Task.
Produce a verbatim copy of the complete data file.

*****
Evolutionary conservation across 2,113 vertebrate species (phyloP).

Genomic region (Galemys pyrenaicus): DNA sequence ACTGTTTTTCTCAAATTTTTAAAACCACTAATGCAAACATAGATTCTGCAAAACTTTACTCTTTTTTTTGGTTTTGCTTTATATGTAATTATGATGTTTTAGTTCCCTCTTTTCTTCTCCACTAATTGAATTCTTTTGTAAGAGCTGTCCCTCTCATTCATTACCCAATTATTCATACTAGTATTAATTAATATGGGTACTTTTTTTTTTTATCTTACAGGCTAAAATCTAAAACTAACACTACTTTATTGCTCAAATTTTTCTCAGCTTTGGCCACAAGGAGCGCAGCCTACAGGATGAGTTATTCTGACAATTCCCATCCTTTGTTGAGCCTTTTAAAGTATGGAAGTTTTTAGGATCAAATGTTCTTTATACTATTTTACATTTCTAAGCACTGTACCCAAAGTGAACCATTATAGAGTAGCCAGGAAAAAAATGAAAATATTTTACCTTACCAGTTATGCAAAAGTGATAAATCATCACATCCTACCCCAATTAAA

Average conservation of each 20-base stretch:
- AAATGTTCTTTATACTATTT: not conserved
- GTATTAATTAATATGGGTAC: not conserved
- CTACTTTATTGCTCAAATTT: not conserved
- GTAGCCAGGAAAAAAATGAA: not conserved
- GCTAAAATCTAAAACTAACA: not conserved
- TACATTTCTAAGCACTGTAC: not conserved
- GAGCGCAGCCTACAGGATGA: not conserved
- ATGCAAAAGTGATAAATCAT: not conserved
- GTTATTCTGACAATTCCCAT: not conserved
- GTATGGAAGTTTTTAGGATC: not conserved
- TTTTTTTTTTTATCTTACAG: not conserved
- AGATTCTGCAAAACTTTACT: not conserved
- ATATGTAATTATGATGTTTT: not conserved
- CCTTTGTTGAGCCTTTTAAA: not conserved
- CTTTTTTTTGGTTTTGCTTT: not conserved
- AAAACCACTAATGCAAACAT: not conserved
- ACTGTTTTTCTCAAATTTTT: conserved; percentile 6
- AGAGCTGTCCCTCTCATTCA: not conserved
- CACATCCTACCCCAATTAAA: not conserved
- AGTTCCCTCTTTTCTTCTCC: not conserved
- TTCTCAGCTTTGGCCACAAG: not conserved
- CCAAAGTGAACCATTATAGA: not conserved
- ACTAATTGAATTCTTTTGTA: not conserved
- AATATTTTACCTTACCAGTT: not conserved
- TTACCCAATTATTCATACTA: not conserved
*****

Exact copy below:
Evolutionary conservation across 2,113 vertebrate species (phyloP).

Genomic region (Galemys pyrenaicus): DNA sequence ACTGTTTTTCTCAAATTTTTAAAACCACTAATGCAAACATAGATTCTGCAAAACTTTACTCTTTTTTTTGGTTTTGCTTTATATGTAATTATGATGTTTTAGTTCCCTCTTTTCTTCTCCACTAATTGAATTCTTTTGTAAGAGCTGTCCCTCTCATTCATTACCCAATTATTCATACTAGTATTAATTAATATGGGTACTTTTTTTTTTTATCTTACAGGCTAAAATCTAAAACTAACACTACTTTATTGCTCAAATTTTTCTCAGCTTTGGCCACAAGGAGCGCAGCCTACAGGATGAGTTATTCTGACAATTCCCATCCTTTGTTGAGCCTTTTAAAGTATGGAAGTTTTTAGGATCAAATGTTCTTTATACTATTTTACATTTCTAAGCACTGTACCCAAAGTGAACCATTATAGAGTAGCCAGGAAAAAAATGAAAATATTTTACCTTACCAGTTATGCAAAAGTGATAAATCATCACATCCTACCCCAATTAAA

Average conservation of each 20-base stretch:
- AAATGTTCTTTATACTATTT: not conserved
- GTATTAATTAATATGGGTAC: not conserved
- CTACTTTATTGCTCAAATTT: not conserved
- GTAGCCAGGAAAAAAATGAA: not conserved
- GCTAAAATCTAAAACTAACA: not conserved
- TACATTTCTAAGCACTGTAC: not conserved
- GAGCGCAGCCTACAGGATGA: not conserved
- ATGCAAAAGTGATAAATCAT: not conserved
- GTTATTCTGACAATTCCCAT: not conserved
- GTATGGAAGTTTTTAGGATC: not conserved
- TTTTTTTTTTTATCTTACAG: not conserved
- AGATTCTGCAAAACTTTACT: not conserved
- ATATGTAATTATGATGTTTT: not conserved
- CCTTTGTTGAGCCTTTTAAA: not conserved
- CTTTTTTTTGGTTTTGCTTT: not conserved
- AAAACCACTAATGCAAACAT: not conserved
- ACTGTTTTTCTCAAATTTTT: conserved; percentile 6
- AGAGCTGTCCCTCTCATTCA: not conserved
- CACATCCTACCCCAATTAAA: not conserved
- AGTTCCCTCTTTTCTTCTCC: not conserved
- TTCTCAGCTTTGGCCACAAG: not conserved
- CCAAAGTGAACCATTATAGA: not conserved
- ACTAATTGAATTCTTTTGTA: not conserved
- AATATTTTACCTTACCAGTT: not conserved
- TTACCCAATTATTCATACTA: not conserved